Nelson Mandela Foundation

Fatou Bensouda Nmal 2021 2

Madame Fatou Bensouda was the chief Prosecutor of the International Criminal Court in The Hague from 2011 to 2021. She delivered this year’s Nelson Mandela Annual Lecture, where she spoke on themes of the rule of law, international criminal justice and its contribution to sustainability development. Her focus was on peace, justice and accountability.

On 24 August 2021, a day before the lecture, I hosted a Twitter Space about international criminal law and the International Criminal Court. I was in conversation with two incredible women who have been writing and thinking about international law. 

My first accomplice was Dr Yassin Brunger, who is a lecturer in Human Rights Law at Queen's University, Belfast, and Co-Director of the faculty-wide Qub Gender Network. She is also a Fellow at The Senator George J Mitchell Institute for Global Peace, Security and Justice. My second accomplice was Prof Ntombizozuko ‘Zozo’ Dyani-Mhango, a professor in the Department of Jurisprudence and Head of the Public Law Department at the University of Pretoria, whose writing primarily focuses on international constitutional law and international criminal law. They both looked forward to hearing what Madame Bensouda was going to say about the rule of law, international criminal justice and sustainable development.

The second Twitter Space I hosted took place after the lecture, and included Dr Brunger and PhD candidate Kelly-Jo Bluen, whose research examines the colonial, raced and racist narratives and materialities of atrocity crimes and international criminal justice in international relation.

"There can be no justice without the rule of law

Madame Bensouda spoke about notions of justice and law and it was her statement about no justice without the rule of law that intrigued me: "I do not think that justice cannot exist without the rule of law."

Law was created and continues to be created by certain people, law has and continues to be used to criminalise and dehumanise certain classes of people, law is often acontextual, ahistorical, colour blind and gender blind. And in a place like this, how can we say that there is no justice without the rule of law? What do we mean when we talk about justice? We often say that we want the criminal law to be victim-centred but we seldom ask the victims what they want and what justice looks like for them. Does it look like a conviction? Or does it look like something else?

Justice for me is the victims of crimes deciding what they want to happen to the perpetrator. And often that does not accord with the rule of law. So, it is not true to suggest that there can be no justice without the rule of law? As Kelly-Jo Bluen said, “Law can be a tool of injustice. Law itself can be a sight of injustice. Law is not necessarily a tool of justice.”

Ungendering gender

As a gender scholar and activist, I was particularly struck when Madame Bensouda spoke about gender parity. What was underneath that was the ‘woman question’.  She said:

“A just and equitable society is one which prioritises among other things, education on human rights and gender equality, equal access to education, zero-tolerance for discrimination against women and girls, non-discriminatory laws and policies… We have a collective responsibility to advance gender parity in Africa and beyond.”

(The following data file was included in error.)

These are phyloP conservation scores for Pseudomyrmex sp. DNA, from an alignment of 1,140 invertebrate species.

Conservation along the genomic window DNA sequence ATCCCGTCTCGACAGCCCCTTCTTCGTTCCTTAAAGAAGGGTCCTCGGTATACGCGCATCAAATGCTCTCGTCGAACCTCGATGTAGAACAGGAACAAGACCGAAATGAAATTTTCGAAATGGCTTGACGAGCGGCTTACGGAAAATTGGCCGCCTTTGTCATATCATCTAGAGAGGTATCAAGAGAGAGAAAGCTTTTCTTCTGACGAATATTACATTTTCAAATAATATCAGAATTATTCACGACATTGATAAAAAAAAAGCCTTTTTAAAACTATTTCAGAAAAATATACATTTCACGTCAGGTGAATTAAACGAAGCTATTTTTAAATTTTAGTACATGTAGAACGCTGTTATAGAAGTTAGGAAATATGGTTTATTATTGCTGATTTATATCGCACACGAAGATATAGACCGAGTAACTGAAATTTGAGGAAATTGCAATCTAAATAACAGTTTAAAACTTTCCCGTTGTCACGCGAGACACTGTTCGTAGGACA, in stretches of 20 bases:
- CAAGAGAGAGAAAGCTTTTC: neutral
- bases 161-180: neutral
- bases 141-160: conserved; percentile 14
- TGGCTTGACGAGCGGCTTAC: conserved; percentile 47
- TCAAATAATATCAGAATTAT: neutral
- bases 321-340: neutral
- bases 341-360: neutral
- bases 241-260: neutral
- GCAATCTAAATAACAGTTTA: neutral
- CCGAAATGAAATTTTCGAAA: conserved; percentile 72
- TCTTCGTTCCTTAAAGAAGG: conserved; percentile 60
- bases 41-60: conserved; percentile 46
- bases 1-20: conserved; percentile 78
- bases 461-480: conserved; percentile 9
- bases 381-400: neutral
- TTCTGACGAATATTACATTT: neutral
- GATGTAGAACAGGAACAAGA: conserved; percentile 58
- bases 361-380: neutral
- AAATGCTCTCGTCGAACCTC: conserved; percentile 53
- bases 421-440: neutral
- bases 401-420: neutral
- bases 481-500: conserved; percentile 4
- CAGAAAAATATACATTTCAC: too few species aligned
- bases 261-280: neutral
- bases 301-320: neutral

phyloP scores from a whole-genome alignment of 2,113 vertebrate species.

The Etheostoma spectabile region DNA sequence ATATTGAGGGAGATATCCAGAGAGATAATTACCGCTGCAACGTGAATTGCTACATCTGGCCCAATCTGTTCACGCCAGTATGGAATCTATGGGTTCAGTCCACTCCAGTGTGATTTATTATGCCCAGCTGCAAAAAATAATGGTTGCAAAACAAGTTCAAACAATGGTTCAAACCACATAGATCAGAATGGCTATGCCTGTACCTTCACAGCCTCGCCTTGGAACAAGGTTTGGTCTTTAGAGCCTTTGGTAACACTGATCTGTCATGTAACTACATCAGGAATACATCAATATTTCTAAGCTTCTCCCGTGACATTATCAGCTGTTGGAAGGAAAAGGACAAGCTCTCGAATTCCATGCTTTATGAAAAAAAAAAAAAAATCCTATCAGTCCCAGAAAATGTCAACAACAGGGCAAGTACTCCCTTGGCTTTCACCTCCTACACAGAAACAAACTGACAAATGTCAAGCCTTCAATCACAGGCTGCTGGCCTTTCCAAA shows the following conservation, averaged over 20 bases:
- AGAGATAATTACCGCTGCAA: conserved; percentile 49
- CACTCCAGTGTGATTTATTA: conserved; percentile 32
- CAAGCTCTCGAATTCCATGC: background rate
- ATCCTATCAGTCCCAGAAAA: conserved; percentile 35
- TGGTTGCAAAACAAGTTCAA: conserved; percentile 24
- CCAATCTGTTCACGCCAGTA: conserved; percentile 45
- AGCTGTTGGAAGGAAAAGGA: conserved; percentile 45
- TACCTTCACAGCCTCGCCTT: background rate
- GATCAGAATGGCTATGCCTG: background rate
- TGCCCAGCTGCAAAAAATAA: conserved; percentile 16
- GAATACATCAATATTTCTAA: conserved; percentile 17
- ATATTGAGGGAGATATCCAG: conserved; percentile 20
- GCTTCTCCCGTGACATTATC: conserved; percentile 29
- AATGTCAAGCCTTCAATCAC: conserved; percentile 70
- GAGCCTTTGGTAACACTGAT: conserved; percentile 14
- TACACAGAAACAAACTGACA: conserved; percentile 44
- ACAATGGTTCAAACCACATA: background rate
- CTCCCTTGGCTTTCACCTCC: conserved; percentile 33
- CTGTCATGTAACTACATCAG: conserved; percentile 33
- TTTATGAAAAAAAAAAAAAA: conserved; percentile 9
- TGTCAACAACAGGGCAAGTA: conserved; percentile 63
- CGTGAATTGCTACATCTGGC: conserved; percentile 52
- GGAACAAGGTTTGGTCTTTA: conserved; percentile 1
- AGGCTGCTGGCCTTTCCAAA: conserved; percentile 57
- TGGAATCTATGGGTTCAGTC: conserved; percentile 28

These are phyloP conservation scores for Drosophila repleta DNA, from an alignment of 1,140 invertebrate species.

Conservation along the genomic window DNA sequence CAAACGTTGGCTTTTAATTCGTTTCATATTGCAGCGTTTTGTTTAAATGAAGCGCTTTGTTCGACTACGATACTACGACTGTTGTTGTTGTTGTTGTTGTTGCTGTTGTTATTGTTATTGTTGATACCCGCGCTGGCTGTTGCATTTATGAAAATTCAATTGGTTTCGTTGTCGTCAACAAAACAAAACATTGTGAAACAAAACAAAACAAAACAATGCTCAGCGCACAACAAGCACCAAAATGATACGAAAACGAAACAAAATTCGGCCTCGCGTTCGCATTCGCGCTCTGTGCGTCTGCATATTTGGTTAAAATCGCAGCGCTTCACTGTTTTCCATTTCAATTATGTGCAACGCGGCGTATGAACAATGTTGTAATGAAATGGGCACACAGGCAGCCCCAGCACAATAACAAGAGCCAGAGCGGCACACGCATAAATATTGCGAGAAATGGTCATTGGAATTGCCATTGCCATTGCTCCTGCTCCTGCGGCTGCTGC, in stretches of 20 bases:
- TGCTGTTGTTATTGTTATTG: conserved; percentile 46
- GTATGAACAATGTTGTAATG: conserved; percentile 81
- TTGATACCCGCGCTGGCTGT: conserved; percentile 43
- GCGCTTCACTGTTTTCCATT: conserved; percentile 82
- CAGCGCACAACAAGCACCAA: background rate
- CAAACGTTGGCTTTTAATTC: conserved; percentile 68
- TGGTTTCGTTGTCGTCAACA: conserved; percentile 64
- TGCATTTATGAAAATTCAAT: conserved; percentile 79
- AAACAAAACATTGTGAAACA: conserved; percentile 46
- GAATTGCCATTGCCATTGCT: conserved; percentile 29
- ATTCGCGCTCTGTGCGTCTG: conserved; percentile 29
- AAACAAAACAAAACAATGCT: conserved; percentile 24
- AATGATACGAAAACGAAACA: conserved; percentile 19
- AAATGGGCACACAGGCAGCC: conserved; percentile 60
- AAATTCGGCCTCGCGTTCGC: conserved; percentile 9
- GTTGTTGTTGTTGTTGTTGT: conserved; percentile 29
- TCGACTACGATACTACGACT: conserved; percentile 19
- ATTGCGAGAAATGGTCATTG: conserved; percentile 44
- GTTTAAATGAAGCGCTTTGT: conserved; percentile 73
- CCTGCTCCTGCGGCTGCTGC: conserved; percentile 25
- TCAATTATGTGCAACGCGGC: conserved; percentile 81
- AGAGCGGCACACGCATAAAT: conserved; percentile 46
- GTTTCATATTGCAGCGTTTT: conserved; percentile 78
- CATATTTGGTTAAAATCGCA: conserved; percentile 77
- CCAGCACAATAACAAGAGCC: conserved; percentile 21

While it is important to highlight the ways in which women and girls are marginalised, it is also important to talk about the use of the term ‘gender’ to refer to women. Gender is for all of us, gender equality is for all of us. When we acknowledge this, we can begin to have fruitful conversations pertaining to gender and how it maps on bodies. We will begin to include non-binary people in our welcoming, it will not only be ladies and gentlemen, it will be good evening everyone because we, too, are worthy of being seen and welcomed. 

There has been much discussion and reflection on the recent unrest in South Africa and many people have called the people involved in the unrest looters. I do not like the term. I always return to James Baldwin, who spoke about looting in the United States and said:

The mass media-television and all the major news agencies-endlessly use that word “looter”. On television you always see black hands reaching in, you know. And so the American public concludes that these savages are trying to steal everything from us, and no one has seriously tried to get where the trouble is. After all, you’re accusing a captive population who has been robbed of everything of looting. I think it’s obscene.

And I return to this again as I was listening to Madame Bensouda when she spoke about the unrest, she said, that the expanding wealth gap is a clear pointer that we must work towards a progressive economic model that levels the playing field. Madame Bensouda’s framing reminds us that there is a large problem in place – the expanding wealth gap and the legacy of apartheid – that needs our urgent attention.

“When leaders sabotage their own countries, do they not have future generations in mind? This short-sightedness fails to foresee the ripple effect of their actions, not only on themselves but on the people whom they took an oath to serve.” – Madame Fatou Bensouda

These words are ones I remember from her lecture and I would say are apposite, especially in a moment in which people are dying as a result of greed, corruption, maladministration and short-sightedness in South Africa.

All in all, I enjoyed Madame Bensouda’s lecture. There were sprinkles of radical thought in it, and a glimpse of much needed hope.